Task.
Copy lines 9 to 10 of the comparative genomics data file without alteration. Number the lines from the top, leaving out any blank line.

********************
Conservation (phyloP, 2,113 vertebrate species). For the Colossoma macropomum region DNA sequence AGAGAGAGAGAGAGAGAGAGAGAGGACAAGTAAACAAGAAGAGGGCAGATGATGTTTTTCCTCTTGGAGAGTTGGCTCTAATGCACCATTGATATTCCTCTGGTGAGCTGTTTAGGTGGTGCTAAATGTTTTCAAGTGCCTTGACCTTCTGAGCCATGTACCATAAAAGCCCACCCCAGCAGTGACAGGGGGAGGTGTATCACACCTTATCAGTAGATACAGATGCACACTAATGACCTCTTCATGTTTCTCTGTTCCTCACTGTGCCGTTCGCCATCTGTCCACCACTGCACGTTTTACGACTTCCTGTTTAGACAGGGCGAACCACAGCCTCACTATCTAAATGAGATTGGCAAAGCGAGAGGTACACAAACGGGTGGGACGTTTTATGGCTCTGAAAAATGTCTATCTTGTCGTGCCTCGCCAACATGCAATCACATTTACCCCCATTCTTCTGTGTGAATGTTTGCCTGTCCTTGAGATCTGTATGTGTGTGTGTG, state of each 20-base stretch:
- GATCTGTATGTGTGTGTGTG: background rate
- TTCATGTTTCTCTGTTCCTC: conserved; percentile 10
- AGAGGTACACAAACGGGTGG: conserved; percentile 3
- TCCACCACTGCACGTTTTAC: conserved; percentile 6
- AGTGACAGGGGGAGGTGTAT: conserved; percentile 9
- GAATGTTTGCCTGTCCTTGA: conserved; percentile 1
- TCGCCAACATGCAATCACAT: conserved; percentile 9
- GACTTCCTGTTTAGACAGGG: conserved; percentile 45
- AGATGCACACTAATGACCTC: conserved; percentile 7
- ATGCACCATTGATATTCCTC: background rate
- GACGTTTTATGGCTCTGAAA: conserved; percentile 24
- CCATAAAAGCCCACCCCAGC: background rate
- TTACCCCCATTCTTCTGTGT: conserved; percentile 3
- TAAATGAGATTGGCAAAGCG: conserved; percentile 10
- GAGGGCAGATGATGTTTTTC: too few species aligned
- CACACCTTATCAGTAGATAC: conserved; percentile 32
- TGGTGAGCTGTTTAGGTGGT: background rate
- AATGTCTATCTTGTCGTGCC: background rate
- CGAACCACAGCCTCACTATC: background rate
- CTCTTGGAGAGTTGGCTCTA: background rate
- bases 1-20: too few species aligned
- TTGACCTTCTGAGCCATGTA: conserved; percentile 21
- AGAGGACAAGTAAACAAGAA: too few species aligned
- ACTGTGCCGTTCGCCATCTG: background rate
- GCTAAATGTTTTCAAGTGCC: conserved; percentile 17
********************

- GACTTCCTGTTTAGACAGGG: conserved; percentile 45
- AGATGCACACTAATGACCTC: conserved; percentile 7